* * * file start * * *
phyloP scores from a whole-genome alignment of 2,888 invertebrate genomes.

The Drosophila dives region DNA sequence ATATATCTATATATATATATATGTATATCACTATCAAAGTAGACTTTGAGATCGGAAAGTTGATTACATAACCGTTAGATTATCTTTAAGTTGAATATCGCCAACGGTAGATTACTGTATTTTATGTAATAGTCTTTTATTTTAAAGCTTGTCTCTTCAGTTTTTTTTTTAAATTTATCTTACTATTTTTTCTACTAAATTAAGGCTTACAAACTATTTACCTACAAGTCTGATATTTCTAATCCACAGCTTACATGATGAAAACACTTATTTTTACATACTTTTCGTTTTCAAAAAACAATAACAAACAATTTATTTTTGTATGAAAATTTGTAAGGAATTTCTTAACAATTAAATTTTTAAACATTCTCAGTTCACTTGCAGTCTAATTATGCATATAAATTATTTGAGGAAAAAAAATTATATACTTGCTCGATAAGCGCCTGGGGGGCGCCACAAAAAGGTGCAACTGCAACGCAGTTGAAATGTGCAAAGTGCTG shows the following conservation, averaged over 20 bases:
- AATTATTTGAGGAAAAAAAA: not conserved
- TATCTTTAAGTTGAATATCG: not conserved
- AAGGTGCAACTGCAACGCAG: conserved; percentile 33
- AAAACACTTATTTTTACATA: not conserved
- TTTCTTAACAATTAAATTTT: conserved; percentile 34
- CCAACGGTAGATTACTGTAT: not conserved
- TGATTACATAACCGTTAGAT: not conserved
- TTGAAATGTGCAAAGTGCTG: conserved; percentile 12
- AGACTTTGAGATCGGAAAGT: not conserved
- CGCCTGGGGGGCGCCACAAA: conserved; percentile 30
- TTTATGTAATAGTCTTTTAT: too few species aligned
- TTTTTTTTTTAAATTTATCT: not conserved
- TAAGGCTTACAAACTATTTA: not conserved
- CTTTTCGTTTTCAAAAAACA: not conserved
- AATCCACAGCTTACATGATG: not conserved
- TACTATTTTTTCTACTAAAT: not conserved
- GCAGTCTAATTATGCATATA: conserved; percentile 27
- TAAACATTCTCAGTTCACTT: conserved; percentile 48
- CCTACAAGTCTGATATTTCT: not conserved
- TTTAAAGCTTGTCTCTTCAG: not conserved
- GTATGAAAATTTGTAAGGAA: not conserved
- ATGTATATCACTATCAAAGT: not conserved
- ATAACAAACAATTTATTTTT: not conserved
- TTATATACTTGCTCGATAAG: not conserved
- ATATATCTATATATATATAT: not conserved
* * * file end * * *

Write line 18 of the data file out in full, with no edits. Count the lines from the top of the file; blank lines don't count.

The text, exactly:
- TACTATTTTTTCTACTAAAT: not conserved